TEXAS: A Mexican-American woman, 52, who was scheduled to be executed on Wednesday, wins more time for the court to consider new evidence.
The Texas Court of Criminal Appeals has granted a stay of execution for Melissa Lucio, the Mexican-American woman who was scheduled to be executed within 48 hours, directing a lower court to consider new evidence of her innocence in the death of her two-year-old daughter Mariah.
The order was issued by the court on Monday, as the clock was ticking on Lucio’s transfer to the death chamber. She would have been Texas’s first Hispanic woman executed.
As Wednesday’s scheduled execution date approached, calls for a stay of execution to allow time for new scientific evidence of her innocence to be reviewed reached a fever pitch. The outpouring of emotion in response to her impending execution rivalled that of Troy Davis, an African American man executed by Georgia in 2011 despite serious doubts about his guilt.
New evidence presented by Lucio’s legal team in a 266-page petition suggested that her toddler daughter’s murder had never occurred. Mariah died after falling down a steep flight of stairs at Lucio’s rental home, according to medical and eyewitness evidence.
In a statement, Lucio expressed gratitude to the Court of Criminal Appeals for allowing her to “live and prove my innocence.” Mariah will always be in my heart.”
Sandra Babcock, a Cornell law professor and member of Lucio’s legal team, stated that the court’s decision paved the way for a new trial, which would allow a jury to hear evidence that was not presented at her original trial in 2008. Five of the twelve jurors from that trial have stated that if they had known what is now known about the case, they would have made a different decision.
“Melissa’s life is important,” Babcock said. Melissa’s voice and experiences have never been valued as a survivor of childhood sexual abuse and intimate partner violence, and she has been locked away for the past 15 years. The Court’s decision indicates that it is willing to hear Melissa’s side of the story.”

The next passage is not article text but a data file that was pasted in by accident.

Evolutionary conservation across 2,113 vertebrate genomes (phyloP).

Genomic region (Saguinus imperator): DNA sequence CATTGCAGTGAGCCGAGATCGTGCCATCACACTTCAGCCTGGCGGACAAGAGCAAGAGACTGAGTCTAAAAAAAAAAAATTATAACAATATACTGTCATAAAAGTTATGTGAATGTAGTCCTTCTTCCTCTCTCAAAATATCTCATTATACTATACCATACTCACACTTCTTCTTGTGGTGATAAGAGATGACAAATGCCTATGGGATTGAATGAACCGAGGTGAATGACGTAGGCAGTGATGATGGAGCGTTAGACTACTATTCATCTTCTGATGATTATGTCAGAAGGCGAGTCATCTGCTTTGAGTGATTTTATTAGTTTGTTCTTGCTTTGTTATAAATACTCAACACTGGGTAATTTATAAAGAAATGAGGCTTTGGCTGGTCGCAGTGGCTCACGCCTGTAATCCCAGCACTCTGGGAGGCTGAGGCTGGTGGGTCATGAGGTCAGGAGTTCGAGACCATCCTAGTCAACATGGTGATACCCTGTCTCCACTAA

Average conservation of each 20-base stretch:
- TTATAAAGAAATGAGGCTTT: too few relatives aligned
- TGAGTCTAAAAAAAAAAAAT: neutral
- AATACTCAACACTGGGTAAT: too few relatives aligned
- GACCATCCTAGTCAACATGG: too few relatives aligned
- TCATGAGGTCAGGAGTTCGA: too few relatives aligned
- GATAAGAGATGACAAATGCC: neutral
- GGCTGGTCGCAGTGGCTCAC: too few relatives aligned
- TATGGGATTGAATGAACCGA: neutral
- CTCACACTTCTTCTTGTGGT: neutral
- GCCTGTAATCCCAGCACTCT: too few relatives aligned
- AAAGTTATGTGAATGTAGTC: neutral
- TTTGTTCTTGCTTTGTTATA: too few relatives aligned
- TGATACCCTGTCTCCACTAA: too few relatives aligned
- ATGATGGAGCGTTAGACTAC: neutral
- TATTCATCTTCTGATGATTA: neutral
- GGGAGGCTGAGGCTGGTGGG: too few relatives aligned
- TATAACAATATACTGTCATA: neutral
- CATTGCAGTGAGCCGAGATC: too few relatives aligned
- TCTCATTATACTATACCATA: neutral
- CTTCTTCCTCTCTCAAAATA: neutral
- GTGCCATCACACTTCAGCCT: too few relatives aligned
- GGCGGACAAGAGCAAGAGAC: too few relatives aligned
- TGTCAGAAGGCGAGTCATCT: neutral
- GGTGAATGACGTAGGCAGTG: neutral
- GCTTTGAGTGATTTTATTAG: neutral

“Medical evidence shows that Mariah’s death was consistent with an accident,” said Vanessa Potkin of the Innocence Project, who also represents Lucio. Because no murder occurred, no juror would have voted to convict Melissa of capital murder if the State had not used false testimony.”
Jeff Leach, the Republican lawmaker who led the push in the Texas House for a stay of execution, expressed delight at the news, saying it would ensure “justice for Melissa, Mariah, and the entire Lucio family.”
Previously, Leach told the Guardian in an interview that the prosecution’s failures in Lucio’s case had shaken his faith in the death penalty. He stated that her treatment had “given me great pause and made me reconsider whether this is the way we want to do things in the state of Texas.”
Leach has been at the forefront of Texas lawmakers’ efforts to persuade authorities to postpone the execution. He arranged for a letter to the pardons board to be signed by 80 House members, 32 of whom are Republicans. A similar letter was sent by 20 Texas senators, eight of whom are Republicans.
The lawmakers noted in their letter that prosecutors treated Lucio differently than her husband, who was also responsible for Mariah’s care. Lucio had no prior history of violence, and her children claimed she had never been abusive to them; her husband, on the other hand, had a history of assault but is now free after serving only a four-year sentence for child endangerment.
The level of bipartisan agreement, with more than half of the legislature supporting calls for a stay, is extremely rare in such a polarised state.